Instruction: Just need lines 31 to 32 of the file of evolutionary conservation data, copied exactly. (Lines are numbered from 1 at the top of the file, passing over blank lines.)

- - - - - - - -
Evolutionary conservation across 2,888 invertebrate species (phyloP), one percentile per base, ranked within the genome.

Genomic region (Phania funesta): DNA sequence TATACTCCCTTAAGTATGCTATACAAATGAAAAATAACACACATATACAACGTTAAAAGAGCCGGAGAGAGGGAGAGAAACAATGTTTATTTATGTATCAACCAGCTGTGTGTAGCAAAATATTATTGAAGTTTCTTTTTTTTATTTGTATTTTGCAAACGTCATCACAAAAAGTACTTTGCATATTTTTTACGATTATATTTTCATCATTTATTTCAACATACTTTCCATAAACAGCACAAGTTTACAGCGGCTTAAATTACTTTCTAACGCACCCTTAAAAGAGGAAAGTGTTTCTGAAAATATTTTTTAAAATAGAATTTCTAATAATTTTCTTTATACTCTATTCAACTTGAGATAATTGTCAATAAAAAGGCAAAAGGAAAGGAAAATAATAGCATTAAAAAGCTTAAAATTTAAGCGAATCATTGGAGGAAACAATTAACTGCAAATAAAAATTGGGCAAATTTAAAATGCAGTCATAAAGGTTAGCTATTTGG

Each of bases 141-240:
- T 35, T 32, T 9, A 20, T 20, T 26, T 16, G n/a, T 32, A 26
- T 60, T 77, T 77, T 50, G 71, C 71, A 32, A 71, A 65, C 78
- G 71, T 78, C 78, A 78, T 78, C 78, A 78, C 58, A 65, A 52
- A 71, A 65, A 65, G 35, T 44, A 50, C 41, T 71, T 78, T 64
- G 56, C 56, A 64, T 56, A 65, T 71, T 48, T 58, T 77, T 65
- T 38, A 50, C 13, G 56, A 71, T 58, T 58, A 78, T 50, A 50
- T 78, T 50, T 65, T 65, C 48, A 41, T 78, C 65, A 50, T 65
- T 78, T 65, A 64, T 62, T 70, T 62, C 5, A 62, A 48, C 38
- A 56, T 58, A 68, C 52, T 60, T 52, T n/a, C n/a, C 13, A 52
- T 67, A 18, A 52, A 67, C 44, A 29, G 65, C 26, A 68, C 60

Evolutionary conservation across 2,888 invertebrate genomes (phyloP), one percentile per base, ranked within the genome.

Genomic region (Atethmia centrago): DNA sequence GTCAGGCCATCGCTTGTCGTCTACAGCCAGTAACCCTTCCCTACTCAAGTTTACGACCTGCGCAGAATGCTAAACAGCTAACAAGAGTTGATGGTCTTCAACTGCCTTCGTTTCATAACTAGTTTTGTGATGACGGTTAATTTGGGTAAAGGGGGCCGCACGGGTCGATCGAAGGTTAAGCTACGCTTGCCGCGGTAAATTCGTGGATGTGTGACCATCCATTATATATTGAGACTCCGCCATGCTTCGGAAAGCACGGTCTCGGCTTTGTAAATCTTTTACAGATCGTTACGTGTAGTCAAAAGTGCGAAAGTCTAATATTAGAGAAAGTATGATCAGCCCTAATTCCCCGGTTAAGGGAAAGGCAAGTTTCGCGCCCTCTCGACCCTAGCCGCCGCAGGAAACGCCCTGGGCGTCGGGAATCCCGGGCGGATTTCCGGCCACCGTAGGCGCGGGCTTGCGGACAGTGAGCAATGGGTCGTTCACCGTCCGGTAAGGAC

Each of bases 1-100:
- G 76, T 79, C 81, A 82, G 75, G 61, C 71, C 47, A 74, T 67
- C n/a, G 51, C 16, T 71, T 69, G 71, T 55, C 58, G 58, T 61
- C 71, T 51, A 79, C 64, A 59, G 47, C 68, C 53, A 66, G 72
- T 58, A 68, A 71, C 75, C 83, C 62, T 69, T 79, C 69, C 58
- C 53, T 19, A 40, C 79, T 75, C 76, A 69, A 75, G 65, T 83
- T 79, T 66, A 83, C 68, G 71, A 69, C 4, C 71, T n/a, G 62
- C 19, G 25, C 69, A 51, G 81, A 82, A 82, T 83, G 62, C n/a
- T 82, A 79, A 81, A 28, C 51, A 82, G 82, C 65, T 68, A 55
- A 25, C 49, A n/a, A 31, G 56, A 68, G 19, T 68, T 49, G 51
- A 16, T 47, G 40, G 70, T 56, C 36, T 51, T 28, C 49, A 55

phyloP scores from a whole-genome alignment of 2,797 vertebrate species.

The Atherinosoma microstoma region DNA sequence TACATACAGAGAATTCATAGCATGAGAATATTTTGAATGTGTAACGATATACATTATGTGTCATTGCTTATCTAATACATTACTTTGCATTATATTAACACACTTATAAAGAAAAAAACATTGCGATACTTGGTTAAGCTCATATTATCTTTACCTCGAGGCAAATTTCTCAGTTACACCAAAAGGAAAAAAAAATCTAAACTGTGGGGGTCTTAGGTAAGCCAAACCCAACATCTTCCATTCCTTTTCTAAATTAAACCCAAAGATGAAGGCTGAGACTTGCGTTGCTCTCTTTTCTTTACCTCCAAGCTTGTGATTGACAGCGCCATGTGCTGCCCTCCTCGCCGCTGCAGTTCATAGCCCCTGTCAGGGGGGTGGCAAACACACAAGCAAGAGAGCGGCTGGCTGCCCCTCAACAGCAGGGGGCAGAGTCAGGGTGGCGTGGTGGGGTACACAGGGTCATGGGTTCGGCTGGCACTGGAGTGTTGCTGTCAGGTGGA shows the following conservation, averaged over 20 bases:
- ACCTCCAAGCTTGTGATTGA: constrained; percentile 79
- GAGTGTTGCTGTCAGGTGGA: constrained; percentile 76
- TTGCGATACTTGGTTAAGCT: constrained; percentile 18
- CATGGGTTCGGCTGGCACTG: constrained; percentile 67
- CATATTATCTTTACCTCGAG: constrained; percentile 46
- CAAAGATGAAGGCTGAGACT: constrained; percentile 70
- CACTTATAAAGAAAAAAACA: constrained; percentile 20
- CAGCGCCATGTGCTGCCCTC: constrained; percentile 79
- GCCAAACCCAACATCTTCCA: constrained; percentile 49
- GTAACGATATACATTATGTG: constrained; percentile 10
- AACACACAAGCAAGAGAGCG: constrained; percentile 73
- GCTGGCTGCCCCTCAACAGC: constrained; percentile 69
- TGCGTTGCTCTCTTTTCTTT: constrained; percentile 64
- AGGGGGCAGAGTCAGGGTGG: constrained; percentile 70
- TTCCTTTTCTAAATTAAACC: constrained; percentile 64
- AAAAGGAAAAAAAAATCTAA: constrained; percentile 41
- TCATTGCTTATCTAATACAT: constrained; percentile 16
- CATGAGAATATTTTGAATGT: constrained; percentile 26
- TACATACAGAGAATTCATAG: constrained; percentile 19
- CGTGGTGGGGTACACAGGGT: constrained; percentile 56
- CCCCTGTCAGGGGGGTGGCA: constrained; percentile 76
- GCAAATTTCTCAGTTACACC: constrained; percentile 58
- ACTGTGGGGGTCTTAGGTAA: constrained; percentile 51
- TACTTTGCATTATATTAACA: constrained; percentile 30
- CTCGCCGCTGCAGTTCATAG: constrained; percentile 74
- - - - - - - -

- TTGCGATACTTGGTTAAGCT: constrained; percentile 18
- CATGGGTTCGGCTGGCACTG: constrained; percentile 67